Can you tell us more about your pathway to becoming a pharmacist in Sierra Leone and explain the steps involved in becoming a pharmacist?
The journey to becoming a pharmacist begins during high school. Students must have a strong background in sciences and must pass the West African Senior School Examination with a minimum of five credits, including subjects like maths, chemistry, biology, physics, and mathematics. After meeting these requirements, one can apply to the College of Medicine to pursue a pharmacy degree. The program consists of six years of study, including one year of pre-pharmacy for those coming directly from high school. Following graduation, a 12-month internship is mandatory and after completing the internship, aspiring pharmacists must pass their licensing exams to become licensed pharmacists in Sierra Leone. The entire process takes approximately seven years.
Are there any barriers that individuals commonly encounter during this journey?
Several barriers can hinder the learning experience. One significant barrier is the availability of well-equipped laboratories, particularly for practical learning in pharmacy and other scientific disciplines. Another notable barrier is the lack of awareness among doctors and other healthcare professionals regarding the role of pharmacists. Initially, when I started working, it was a new concept for them as they were accustomed to viewing pharmacists solely as dispensers. However, the profession has evolved, and pharmacists now play a crucial role in patient care. Overcoming these misconceptions and increasing awareness is essential.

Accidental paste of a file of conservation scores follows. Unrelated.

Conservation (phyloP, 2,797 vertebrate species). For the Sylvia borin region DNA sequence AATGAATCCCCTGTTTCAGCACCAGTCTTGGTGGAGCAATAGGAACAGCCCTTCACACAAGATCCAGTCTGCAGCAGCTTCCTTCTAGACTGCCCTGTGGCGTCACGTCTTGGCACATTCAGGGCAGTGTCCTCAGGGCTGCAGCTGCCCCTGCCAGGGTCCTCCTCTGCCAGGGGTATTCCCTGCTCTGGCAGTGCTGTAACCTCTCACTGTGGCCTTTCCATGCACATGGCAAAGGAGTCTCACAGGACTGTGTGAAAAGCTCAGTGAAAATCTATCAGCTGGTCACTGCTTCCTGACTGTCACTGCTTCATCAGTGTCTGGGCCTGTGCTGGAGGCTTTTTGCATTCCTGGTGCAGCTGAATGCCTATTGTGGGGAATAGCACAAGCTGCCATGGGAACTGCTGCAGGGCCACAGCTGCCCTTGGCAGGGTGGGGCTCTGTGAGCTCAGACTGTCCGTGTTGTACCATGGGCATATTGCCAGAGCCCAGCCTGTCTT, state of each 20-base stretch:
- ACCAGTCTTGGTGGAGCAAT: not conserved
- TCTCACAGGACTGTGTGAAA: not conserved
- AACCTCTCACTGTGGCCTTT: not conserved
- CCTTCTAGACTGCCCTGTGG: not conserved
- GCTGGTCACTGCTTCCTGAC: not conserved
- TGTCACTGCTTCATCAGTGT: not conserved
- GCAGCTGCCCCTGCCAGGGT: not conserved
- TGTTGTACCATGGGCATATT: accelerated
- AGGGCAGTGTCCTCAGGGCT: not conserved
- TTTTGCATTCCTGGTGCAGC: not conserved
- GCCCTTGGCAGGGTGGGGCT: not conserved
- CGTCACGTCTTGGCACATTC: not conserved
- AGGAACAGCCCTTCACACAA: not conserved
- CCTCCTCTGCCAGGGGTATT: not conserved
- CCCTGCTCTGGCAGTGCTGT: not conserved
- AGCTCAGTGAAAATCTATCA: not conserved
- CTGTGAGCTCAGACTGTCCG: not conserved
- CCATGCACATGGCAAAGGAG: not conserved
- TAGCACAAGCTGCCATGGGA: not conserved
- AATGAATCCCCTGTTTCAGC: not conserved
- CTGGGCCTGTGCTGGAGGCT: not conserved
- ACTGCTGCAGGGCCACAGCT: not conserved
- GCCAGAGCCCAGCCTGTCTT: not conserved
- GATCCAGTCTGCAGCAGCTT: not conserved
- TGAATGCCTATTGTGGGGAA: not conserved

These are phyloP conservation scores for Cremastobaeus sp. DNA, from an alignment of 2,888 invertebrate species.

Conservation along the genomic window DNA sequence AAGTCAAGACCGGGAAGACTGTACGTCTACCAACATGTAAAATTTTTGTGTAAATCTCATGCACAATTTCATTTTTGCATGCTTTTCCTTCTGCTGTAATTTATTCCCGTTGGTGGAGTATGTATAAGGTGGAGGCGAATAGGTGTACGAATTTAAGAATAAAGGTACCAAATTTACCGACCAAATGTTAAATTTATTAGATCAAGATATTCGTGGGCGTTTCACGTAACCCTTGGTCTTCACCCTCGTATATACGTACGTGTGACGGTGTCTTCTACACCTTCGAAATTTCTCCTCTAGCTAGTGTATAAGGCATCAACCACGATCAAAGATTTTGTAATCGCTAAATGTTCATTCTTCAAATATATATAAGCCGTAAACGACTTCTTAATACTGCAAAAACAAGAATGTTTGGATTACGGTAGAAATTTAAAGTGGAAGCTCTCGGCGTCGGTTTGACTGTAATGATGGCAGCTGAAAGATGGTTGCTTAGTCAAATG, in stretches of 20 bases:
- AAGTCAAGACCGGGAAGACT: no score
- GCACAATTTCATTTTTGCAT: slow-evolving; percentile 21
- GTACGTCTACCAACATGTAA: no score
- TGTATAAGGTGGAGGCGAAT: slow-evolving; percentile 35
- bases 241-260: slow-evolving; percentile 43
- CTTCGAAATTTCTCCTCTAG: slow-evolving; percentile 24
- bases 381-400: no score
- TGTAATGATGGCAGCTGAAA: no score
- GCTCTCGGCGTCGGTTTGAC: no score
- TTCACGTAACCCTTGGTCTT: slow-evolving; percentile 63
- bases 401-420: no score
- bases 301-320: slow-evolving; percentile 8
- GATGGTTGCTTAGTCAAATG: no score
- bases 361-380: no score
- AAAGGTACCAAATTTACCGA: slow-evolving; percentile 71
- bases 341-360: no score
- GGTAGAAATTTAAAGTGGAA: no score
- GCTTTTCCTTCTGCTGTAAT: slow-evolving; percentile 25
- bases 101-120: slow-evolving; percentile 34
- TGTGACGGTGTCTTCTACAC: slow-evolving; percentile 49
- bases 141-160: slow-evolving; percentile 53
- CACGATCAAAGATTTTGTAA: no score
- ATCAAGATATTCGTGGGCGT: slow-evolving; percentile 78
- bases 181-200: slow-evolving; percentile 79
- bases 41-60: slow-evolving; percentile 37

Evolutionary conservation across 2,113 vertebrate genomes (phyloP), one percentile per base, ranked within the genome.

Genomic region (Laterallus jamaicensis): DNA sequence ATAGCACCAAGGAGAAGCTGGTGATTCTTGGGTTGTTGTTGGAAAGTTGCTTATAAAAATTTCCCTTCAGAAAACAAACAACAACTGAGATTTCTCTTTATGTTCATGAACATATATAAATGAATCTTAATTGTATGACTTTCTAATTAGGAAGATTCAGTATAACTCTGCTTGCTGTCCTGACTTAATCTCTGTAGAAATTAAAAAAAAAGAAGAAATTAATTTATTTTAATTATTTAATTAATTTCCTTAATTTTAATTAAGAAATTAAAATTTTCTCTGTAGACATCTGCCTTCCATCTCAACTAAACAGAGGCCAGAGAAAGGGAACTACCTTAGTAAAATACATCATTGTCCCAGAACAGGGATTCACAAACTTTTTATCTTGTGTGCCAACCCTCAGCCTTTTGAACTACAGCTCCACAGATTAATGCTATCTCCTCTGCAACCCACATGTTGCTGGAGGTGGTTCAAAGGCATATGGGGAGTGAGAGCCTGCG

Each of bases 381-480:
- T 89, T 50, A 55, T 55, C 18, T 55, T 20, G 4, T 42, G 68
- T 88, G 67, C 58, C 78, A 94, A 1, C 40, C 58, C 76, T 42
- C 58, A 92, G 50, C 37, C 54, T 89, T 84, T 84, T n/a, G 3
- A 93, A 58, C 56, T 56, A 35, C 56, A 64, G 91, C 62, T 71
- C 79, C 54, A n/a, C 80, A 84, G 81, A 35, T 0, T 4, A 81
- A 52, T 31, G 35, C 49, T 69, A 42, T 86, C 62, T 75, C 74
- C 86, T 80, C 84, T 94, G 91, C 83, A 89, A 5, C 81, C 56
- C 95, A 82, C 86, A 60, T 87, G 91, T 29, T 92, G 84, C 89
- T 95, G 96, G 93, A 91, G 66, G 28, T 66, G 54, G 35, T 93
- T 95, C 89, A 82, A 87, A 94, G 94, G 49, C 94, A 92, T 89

What would you like to achieve through CwPAMS?
One of the things I have found crucial is the opportunity to develop my leadership skills, especially in managing antimicrobial stewardship. As we all know, antimicrobial stewardship involves the responsible use of antimicrobials, and to take responsibility, I believe I need to enhance my leadership skills. Another aspect I aim to focus on is quality improvement. My ultimate goal is to become a proficient pharmacist in the field, and CwPAMS training plays a vital role in achieving that. By being part of the champions in training, I hope to develop my leadership skills and effectively manage antimicrobial stewardship in this hospital.